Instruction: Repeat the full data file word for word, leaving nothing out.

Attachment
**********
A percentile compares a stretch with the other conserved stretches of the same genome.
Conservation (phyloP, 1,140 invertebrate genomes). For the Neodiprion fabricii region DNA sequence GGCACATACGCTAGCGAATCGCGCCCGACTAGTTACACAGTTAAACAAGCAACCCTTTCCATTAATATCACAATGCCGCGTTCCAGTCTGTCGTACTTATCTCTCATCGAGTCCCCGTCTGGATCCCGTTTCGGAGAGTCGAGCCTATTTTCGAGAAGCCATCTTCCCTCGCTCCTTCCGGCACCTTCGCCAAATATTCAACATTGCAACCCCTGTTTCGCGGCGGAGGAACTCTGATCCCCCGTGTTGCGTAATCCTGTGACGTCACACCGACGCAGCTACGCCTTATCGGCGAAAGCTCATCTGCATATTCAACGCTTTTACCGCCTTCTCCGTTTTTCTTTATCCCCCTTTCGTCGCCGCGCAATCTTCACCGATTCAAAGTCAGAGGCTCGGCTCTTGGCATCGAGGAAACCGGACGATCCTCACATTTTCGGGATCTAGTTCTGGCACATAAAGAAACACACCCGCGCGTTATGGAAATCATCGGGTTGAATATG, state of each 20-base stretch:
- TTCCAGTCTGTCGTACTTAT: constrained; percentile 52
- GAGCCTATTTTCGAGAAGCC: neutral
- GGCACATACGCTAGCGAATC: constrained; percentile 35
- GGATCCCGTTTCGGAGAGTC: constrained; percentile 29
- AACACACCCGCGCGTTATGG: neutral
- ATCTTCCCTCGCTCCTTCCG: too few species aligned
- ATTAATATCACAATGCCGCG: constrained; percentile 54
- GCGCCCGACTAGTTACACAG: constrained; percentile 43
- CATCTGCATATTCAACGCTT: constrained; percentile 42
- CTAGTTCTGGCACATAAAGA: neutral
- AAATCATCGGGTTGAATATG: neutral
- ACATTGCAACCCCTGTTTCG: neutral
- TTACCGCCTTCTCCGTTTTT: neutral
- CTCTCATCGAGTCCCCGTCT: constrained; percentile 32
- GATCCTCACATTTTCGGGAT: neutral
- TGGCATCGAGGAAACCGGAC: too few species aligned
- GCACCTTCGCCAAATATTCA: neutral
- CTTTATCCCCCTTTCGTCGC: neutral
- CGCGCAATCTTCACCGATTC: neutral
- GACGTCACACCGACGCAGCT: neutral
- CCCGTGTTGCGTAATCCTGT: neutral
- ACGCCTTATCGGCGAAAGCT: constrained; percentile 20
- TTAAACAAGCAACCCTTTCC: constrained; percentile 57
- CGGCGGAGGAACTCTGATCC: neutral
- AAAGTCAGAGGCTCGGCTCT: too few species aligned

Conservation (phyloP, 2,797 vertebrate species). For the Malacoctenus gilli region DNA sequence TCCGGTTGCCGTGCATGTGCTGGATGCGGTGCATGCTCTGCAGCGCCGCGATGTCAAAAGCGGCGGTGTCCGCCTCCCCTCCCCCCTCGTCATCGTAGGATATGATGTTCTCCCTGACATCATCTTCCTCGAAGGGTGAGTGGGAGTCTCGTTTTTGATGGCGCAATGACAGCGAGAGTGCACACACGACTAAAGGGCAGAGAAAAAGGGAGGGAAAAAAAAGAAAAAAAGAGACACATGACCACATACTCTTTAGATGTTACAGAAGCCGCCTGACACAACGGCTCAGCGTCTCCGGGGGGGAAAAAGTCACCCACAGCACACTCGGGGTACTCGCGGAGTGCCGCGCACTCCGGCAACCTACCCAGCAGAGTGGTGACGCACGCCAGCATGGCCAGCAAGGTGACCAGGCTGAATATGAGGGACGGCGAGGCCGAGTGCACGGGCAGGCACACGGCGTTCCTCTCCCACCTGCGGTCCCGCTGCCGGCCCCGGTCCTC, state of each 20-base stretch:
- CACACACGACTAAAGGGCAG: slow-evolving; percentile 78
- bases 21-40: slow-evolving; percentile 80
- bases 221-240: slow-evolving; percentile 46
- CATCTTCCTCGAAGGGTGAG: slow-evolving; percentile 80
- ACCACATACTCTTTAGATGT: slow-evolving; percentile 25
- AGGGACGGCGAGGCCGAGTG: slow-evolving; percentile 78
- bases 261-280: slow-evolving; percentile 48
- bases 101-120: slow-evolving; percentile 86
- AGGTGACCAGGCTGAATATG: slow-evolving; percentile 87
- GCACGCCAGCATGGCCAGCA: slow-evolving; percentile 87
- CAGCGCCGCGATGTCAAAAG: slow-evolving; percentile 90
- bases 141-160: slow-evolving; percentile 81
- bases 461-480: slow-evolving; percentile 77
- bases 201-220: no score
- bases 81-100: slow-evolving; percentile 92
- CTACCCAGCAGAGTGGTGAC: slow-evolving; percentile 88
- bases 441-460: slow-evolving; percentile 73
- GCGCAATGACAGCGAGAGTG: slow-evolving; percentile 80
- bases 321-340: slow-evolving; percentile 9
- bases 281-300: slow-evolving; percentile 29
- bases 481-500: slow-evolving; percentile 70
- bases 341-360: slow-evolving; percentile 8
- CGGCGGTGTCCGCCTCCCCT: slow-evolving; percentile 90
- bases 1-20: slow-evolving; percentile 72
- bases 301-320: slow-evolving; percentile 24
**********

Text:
A percentile compares a stretch with the other conserved stretches of the same genome.
Conservation (phyloP, 1,140 invertebrate genomes). For the Neodiprion fabricii region DNA sequence GGCACATACGCTAGCGAATCGCGCCCGACTAGTTACACAGTTAAACAAGCAACCCTTTCCATTAATATCACAATGCCGCGTTCCAGTCTGTCGTACTTATCTCTCATCGAGTCCCCGTCTGGATCCCGTTTCGGAGAGTCGAGCCTATTTTCGAGAAGCCATCTTCCCTCGCTCCTTCCGGCACCTTCGCCAAATATTCAACATTGCAACCCCTGTTTCGCGGCGGAGGAACTCTGATCCCCCGTGTTGCGTAATCCTGTGACGTCACACCGACGCAGCTACGCCTTATCGGCGAAAGCTCATCTGCATATTCAACGCTTTTACCGCCTTCTCCGTTTTTCTTTATCCCCCTTTCGTCGCCGCGCAATCTTCACCGATTCAAAGTCAGAGGCTCGGCTCTTGGCATCGAGGAAACCGGACGATCCTCACATTTTCGGGATCTAGTTCTGGCACATAAAGAAACACACCCGCGCGTTATGGAAATCATCGGGTTGAATATG, state of each 20-base stretch:
- TTCCAGTCTGTCGTACTTAT: constrained; percentile 52
- GAGCCTATTTTCGAGAAGCC: neutral
- GGCACATACGCTAGCGAATC: constrained; percentile 35
- GGATCCCGTTTCGGAGAGTC: constrained; percentile 29
- AACACACCCGCGCGTTATGG: neutral
- ATCTTCCCTCGCTCCTTCCG: too few species aligned
- ATTAATATCACAATGCCGCG: constrained; percentile 54
- GCGCCCGACTAGTTACACAG: constrained; percentile 43
- CATCTGCATATTCAACGCTT: constrained; percentile 42
- CTAGTTCTGGCACATAAAGA: neutral
- AAATCATCGGGTTGAATATG: neutral
- ACATTGCAACCCCTGTTTCG: neutral
- TTACCGCCTTCTCCGTTTTT: neutral
- CTCTCATCGAGTCCCCGTCT: constrained; percentile 32
- GATCCTCACATTTTCGGGAT: neutral
- TGGCATCGAGGAAACCGGAC: too few species aligned
- GCACCTTCGCCAAATATTCA: neutral
- CTTTATCCCCCTTTCGTCGC: neutral
- CGCGCAATCTTCACCGATTC: neutral
- GACGTCACACCGACGCAGCT: neutral
- CCCGTGTTGCGTAATCCTGT: neutral
- ACGCCTTATCGGCGAAAGCT: constrained; percentile 20
- TTAAACAAGCAACCCTTTCC: constrained; percentile 57
- CGGCGGAGGAACTCTGATCC: neutral
- AAAGTCAGAGGCTCGGCTCT: too few species aligned

Conservation (phyloP, 2,797 vertebrate species). For the Malacoctenus gilli region DNA sequence TCCGGTTGCCGTGCATGTGCTGGATGCGGTGCATGCTCTGCAGCGCCGCGATGTCAAAAGCGGCGGTGTCCGCCTCCCCTCCCCCCTCGTCATCGTAGGATATGATGTTCTCCCTGACATCATCTTCCTCGAAGGGTGAGTGGGAGTCTCGTTTTTGATGGCGCAATGACAGCGAGAGTGCACACACGACTAAAGGGCAGAGAAAAAGGGAGGGAAAAAAAAGAAAAAAAGAGACACATGACCACATACTCTTTAGATGTTACAGAAGCCGCCTGACACAACGGCTCAGCGTCTCCGGGGGGGAAAAAGTCACCCACAGCACACTCGGGGTACTCGCGGAGTGCCGCGCACTCCGGCAACCTACCCAGCAGAGTGGTGACGCACGCCAGCATGGCCAGCAAGGTGACCAGGCTGAATATGAGGGACGGCGAGGCCGAGTGCACGGGCAGGCACACGGCGTTCCTCTCCCACCTGCGGTCCCGCTGCCGGCCCCGGTCCTC, state of each 20-base stretch:
- CACACACGACTAAAGGGCAG: slow-evolving; percentile 78
- bases 21-40: slow-evolving; percentile 80
- bases 221-240: slow-evolving; percentile 46
- CATCTTCCTCGAAGGGTGAG: slow-evolving; percentile 80
- ACCACATACTCTTTAGATGT: slow-evolving; percentile 25
- AGGGACGGCGAGGCCGAGTG: slow-evolving; percentile 78
- bases 261-280: slow-evolving; percentile 48
- bases 101-120: slow-evolving; percentile 86
- AGGTGACCAGGCTGAATATG: slow-evolving; percentile 87
- GCACGCCAGCATGGCCAGCA: slow-evolving; percentile 87
- CAGCGCCGCGATGTCAAAAG: slow-evolving; percentile 90
- bases 141-160: slow-evolving; percentile 81
- bases 461-480: slow-evolving; percentile 77
- bases 201-220: no score
- bases 81-100: slow-evolving; percentile 92
- CTACCCAGCAGAGTGGTGAC: slow-evolving; percentile 88
- bases 441-460: slow-evolving; percentile 73
- GCGCAATGACAGCGAGAGTG: slow-evolving; percentile 80
- bases 321-340: slow-evolving; percentile 9
- bases 281-300: slow-evolving; percentile 29
- bases 481-500: slow-evolving; percentile 70
- bases 341-360: slow-evolving; percentile 8
- CGGCGGTGTCCGCCTCCCCT: slow-evolving; percentile 90
- bases 1-20: slow-evolving; percentile 72
- bases 301-320: slow-evolving; percentile 24